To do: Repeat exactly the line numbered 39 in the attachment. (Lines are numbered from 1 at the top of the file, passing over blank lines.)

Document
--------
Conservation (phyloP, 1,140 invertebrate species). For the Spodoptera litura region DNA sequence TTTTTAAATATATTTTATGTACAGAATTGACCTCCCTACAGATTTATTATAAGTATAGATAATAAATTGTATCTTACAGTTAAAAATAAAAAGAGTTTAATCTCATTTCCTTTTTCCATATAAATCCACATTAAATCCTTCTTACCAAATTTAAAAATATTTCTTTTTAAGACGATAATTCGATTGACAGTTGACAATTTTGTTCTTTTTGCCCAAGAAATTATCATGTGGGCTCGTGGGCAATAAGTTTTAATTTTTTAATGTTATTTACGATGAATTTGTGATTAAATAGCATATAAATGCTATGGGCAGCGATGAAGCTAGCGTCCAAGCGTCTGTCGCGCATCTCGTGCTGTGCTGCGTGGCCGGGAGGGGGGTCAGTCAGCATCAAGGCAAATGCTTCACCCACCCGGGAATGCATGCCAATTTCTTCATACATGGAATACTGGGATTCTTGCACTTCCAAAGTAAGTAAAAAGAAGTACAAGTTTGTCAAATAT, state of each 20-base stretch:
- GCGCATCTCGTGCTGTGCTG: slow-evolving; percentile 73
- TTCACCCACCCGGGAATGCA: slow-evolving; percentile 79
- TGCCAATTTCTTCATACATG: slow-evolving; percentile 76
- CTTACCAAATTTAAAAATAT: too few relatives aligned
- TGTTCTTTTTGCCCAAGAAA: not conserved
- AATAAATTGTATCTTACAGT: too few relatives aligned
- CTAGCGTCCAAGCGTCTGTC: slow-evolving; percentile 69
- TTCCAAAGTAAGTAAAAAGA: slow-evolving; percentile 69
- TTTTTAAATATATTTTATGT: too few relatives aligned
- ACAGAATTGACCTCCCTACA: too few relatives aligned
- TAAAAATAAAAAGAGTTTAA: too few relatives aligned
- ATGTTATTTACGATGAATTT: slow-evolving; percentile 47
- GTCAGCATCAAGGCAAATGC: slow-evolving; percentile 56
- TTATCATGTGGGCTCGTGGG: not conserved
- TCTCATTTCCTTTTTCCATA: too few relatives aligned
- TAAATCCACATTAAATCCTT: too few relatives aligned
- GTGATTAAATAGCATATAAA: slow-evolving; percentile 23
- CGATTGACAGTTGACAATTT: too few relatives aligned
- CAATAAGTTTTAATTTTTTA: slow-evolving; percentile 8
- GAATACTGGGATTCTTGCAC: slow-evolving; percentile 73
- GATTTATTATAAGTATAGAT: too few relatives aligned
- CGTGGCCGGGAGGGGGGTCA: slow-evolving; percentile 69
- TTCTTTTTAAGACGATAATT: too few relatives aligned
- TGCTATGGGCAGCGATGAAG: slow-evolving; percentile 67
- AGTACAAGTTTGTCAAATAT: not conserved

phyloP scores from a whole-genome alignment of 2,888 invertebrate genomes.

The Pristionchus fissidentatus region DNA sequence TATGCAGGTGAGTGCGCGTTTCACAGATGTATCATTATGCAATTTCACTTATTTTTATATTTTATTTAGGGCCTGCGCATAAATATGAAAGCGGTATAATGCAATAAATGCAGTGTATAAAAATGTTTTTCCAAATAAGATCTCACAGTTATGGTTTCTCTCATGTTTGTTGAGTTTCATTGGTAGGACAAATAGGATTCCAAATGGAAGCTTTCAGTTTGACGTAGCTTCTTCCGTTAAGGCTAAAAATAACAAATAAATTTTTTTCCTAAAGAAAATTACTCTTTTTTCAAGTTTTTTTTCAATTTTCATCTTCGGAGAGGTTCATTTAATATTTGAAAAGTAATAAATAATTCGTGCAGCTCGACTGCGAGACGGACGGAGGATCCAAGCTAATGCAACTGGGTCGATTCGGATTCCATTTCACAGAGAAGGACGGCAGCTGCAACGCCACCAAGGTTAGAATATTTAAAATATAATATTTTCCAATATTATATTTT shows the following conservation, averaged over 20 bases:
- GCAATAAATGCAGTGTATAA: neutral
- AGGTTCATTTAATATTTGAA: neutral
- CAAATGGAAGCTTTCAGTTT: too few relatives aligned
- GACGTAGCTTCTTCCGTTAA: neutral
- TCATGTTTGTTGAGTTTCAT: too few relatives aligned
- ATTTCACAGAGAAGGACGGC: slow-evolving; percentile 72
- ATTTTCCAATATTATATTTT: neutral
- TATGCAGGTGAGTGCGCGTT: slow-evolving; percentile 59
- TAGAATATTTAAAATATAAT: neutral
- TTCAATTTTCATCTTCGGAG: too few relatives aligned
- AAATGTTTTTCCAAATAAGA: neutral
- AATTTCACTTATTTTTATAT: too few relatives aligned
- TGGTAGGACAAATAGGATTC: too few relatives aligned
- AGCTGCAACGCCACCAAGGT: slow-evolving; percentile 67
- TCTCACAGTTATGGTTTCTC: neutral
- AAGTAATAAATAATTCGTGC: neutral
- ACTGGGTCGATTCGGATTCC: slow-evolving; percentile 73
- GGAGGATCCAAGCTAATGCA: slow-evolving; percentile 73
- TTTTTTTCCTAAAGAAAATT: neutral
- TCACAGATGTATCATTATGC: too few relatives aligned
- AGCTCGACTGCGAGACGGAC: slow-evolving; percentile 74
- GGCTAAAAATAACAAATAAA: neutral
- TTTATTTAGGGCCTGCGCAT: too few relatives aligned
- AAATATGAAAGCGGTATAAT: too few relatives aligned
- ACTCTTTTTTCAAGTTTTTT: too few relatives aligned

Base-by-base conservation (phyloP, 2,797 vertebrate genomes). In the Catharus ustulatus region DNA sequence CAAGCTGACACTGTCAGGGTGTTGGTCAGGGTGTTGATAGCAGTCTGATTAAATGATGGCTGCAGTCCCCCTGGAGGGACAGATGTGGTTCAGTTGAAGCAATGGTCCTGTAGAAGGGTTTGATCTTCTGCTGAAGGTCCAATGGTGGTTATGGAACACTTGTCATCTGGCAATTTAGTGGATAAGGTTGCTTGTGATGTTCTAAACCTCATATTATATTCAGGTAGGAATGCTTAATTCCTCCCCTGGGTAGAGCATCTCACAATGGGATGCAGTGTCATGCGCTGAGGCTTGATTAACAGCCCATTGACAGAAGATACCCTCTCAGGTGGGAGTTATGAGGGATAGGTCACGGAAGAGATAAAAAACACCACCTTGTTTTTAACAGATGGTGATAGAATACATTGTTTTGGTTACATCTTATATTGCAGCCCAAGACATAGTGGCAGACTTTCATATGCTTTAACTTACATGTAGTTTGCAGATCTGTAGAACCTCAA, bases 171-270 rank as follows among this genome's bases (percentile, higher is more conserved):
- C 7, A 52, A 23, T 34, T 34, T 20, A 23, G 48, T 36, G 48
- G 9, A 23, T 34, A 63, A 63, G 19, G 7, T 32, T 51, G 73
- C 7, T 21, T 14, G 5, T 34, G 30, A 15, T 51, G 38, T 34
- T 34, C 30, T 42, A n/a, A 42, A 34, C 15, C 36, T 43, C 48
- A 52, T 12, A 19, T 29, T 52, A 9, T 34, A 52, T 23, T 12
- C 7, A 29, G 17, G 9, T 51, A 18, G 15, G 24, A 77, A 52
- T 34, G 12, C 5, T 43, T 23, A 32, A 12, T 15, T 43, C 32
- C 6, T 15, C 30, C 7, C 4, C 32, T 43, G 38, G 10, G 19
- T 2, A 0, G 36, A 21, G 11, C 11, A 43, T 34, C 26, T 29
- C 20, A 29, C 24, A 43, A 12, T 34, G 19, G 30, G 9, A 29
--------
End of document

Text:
- AAATGTTTTTCCAAATAAGA: neutral